A key element of the Digital Economy Act 2017 comes into force on 27 June 2017. It requires the Information Commissioner’s Office (“ICO”) to produce a new statutory code of practice for direct marketing, with the aim of ensuring that the ICO can better enforce sanctions against organisations that make unsolicited marketing communications.
The ICO’s current guidance on direct marketing (version 2.2 of May 2016) provides commentary on the Data Protection Act 1998 and the Privacy and Electronic Communications Regulations 2003. However, the current guidance is not legally binding, and so organisations are neither required to follow it nor sanctioned for failing to do so.
Unlike the current guidance on direct marketing, the statutory code of practice will be binding and must be followed. This will allow the ICO to create enhanced certainty on what organisations can and cannot do when engaging in direct marketing.
It is anticipated that the statutory code of practice will make it easier for the ICO to take enforcement actions against organisations that make unsolicited marketing communications. The code will also be admissible as evidence in court proceedings, and will need to be considered by the tribunals and courts in relevant cases.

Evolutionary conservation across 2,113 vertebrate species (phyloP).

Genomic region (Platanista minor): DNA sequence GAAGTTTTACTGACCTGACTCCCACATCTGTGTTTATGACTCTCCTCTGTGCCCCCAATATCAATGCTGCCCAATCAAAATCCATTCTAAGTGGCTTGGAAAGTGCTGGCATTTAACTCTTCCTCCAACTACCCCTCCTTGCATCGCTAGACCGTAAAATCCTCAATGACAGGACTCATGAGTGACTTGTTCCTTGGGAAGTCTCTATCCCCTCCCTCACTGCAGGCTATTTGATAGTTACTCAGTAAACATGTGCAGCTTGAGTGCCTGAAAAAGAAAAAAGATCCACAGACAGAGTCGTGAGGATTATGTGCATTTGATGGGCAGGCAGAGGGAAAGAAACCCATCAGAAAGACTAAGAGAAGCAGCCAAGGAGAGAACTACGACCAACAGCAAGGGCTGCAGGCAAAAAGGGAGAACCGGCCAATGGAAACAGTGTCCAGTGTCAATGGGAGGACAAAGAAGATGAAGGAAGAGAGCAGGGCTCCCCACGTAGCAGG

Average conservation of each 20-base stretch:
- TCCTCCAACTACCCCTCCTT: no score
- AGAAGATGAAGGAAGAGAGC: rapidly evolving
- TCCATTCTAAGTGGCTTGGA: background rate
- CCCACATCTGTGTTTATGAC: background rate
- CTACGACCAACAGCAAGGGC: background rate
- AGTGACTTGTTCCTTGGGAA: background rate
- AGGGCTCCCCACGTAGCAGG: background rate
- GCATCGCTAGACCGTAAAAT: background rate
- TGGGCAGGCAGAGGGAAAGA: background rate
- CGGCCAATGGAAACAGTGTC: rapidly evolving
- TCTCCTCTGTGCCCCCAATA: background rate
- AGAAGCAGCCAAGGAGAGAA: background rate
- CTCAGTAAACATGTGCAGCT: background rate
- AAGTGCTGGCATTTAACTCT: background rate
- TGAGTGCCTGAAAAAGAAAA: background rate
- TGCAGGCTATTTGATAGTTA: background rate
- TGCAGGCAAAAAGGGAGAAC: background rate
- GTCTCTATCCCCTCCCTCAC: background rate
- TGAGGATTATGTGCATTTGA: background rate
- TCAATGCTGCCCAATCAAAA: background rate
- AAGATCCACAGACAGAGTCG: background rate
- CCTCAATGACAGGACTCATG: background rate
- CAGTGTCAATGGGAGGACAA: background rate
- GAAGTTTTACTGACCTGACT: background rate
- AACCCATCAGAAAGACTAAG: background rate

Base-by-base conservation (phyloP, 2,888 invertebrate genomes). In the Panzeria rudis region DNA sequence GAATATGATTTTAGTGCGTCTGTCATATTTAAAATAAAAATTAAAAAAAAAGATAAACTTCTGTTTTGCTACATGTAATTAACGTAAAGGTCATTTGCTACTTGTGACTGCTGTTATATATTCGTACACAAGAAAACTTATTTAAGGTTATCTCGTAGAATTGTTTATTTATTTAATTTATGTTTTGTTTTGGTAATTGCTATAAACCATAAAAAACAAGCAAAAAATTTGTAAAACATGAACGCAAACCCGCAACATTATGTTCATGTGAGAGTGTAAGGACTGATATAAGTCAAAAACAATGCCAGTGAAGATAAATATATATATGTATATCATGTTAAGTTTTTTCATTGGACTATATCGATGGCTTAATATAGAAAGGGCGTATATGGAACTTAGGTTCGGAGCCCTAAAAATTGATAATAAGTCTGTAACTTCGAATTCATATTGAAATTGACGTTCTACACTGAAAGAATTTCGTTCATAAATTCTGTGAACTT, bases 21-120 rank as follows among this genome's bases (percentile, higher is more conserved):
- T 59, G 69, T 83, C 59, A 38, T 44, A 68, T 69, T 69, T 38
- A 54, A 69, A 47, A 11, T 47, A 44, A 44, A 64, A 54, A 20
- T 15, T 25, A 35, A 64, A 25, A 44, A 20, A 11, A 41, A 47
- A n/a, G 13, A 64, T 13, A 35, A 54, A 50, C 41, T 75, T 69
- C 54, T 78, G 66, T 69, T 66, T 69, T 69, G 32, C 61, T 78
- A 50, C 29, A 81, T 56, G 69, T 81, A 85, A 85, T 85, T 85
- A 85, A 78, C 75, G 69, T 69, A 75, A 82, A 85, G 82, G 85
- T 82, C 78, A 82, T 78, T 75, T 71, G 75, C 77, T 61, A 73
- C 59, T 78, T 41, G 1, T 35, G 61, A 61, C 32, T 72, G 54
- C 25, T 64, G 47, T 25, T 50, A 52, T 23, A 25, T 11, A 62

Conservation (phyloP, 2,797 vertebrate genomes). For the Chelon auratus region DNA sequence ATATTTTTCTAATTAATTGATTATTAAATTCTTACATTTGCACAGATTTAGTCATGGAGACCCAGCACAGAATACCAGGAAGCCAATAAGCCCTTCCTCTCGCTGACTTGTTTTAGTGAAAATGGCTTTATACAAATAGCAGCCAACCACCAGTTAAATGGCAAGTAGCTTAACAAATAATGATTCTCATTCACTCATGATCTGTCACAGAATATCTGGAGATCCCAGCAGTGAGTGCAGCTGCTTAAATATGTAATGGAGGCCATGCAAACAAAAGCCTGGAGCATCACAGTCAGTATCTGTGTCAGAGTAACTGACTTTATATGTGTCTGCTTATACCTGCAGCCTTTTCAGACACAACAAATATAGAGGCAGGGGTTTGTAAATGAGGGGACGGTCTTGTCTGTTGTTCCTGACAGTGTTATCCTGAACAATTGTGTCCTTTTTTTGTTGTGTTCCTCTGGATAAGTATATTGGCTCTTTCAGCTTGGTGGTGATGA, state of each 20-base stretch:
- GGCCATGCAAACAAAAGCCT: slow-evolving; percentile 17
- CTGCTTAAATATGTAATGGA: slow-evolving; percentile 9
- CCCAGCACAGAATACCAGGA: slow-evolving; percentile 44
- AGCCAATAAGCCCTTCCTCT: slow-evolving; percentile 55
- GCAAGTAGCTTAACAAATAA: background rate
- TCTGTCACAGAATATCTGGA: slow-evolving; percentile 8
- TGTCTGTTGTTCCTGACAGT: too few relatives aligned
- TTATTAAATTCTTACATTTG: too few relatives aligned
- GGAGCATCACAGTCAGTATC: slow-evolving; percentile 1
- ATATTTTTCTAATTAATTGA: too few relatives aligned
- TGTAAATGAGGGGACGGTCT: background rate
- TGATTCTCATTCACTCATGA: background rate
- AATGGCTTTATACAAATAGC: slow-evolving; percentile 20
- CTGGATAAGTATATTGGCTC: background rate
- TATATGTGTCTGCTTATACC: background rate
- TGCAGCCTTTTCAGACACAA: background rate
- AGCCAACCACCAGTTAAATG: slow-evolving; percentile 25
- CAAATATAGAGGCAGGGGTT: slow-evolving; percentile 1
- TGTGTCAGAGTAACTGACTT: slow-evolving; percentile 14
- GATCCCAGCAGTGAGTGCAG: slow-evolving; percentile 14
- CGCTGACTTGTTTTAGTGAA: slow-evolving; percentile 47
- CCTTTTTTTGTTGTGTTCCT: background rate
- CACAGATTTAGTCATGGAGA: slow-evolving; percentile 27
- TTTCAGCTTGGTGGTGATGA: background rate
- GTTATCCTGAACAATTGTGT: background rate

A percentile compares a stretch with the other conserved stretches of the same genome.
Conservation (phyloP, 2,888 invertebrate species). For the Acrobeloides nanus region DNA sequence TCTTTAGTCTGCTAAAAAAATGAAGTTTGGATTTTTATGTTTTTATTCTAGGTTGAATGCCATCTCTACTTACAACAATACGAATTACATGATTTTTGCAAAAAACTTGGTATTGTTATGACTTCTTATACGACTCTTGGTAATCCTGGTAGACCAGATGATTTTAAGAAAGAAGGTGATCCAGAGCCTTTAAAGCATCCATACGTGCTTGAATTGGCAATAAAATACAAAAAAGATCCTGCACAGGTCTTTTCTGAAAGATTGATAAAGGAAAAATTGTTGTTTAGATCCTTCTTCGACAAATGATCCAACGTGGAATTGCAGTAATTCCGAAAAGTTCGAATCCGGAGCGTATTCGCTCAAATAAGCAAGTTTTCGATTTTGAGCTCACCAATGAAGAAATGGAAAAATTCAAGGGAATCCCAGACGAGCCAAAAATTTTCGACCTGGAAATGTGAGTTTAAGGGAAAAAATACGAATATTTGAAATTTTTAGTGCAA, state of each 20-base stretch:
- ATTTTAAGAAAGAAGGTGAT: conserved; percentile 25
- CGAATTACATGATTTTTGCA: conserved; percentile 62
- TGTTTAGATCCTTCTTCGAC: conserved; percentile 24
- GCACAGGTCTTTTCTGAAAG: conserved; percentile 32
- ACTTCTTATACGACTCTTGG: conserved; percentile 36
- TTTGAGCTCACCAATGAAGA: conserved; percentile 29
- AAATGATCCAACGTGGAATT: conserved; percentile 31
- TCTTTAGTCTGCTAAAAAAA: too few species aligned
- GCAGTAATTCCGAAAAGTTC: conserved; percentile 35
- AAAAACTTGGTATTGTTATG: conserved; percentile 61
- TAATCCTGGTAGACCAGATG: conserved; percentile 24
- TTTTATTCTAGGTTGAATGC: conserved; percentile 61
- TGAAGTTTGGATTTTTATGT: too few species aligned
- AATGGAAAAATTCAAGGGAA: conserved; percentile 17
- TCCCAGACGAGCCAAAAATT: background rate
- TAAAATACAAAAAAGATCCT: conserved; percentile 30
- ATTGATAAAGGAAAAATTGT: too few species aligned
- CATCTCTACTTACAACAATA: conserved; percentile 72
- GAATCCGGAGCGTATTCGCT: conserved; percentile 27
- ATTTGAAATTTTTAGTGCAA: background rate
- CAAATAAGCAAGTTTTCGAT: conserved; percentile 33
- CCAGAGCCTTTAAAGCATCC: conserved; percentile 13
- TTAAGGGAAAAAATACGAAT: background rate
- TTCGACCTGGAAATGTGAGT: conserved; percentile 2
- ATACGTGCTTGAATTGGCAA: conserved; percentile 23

Before the code is adopted, the ICO will need to consult, as appropriate, with trade associations, individuals, and representative bodies.
Currently, there is no date scheduled for the publication of the code. Until it comes out, you may find our summary of the current direct marketing rules helpful.
A vital component for direct marketing is obtaining valid consents, the bar for which will be raised under the EU General Data Protection Regulation from 25 May 2018. Businesses and other organisations are advised to review their policies and privacy statements now to prepare for the upcoming changes.